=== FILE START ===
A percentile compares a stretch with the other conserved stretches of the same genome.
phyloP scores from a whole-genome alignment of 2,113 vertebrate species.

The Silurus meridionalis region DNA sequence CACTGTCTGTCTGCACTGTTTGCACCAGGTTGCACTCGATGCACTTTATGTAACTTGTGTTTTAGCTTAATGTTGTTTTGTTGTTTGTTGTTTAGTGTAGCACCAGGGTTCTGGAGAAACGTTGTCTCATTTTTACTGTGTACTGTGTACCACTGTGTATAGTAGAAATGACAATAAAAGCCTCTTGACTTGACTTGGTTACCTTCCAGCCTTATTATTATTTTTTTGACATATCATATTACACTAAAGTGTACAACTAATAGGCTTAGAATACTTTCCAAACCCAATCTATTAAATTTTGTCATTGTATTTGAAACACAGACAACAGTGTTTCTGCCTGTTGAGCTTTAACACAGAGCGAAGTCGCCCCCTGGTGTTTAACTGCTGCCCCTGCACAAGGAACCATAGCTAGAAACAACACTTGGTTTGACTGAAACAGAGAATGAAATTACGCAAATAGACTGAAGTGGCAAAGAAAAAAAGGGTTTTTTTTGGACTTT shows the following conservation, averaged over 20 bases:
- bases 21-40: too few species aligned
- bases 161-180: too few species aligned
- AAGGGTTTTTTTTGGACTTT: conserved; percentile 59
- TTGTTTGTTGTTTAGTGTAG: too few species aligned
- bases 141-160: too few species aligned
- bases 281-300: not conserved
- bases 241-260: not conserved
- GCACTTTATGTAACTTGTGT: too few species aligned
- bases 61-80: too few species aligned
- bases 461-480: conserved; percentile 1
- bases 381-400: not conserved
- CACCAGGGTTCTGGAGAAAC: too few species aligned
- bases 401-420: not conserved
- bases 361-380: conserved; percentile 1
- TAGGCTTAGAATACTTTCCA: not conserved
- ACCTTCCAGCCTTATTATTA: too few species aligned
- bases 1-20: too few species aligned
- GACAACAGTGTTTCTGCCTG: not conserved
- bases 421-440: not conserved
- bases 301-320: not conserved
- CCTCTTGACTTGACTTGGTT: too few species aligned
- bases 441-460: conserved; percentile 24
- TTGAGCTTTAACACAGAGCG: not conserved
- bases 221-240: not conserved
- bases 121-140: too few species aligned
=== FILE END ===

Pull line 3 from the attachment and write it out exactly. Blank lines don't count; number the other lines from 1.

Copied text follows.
The Silurus meridionalis region DNA sequence CACTGTCTGTCTGCACTGTTTGCACCAGGTTGCACTCGATGCACTTTATGTAACTTGTGTTTTAGCTTAATGTTGTTTTGTTGTTTGTTGTTTAGTGTAGCACCAGGGTTCTGGAGAAACGTTGTCTCATTTTTACTGTGTACTGTGTACCACTGTGTATAGTAGAAATGACAATAAAAGCCTCTTGACTTGACTTGGTTACCTTCCAGCCTTATTATTATTTTTTTGACATATCATATTACACTAAAGTGTACAACTAATAGGCTTAGAATACTTTCCAAACCCAATCTATTAAATTTTGTCATTGTATTTGAAACACAGACAACAGTGTTTCTGCCTGTTGAGCTTTAACACAGAGCGAAGTCGCCCCCTGGTGTTTAACTGCTGCCCCTGCACAAGGAACCATAGCTAGAAACAACACTTGGTTTGACTGAAACAGAGAATGAAATTACGCAAATAGACTGAAGTGGCAAAGAAAAAAAGGGTTTTTTTTGGACTTT shows the following conservation, averaged over 20 bases: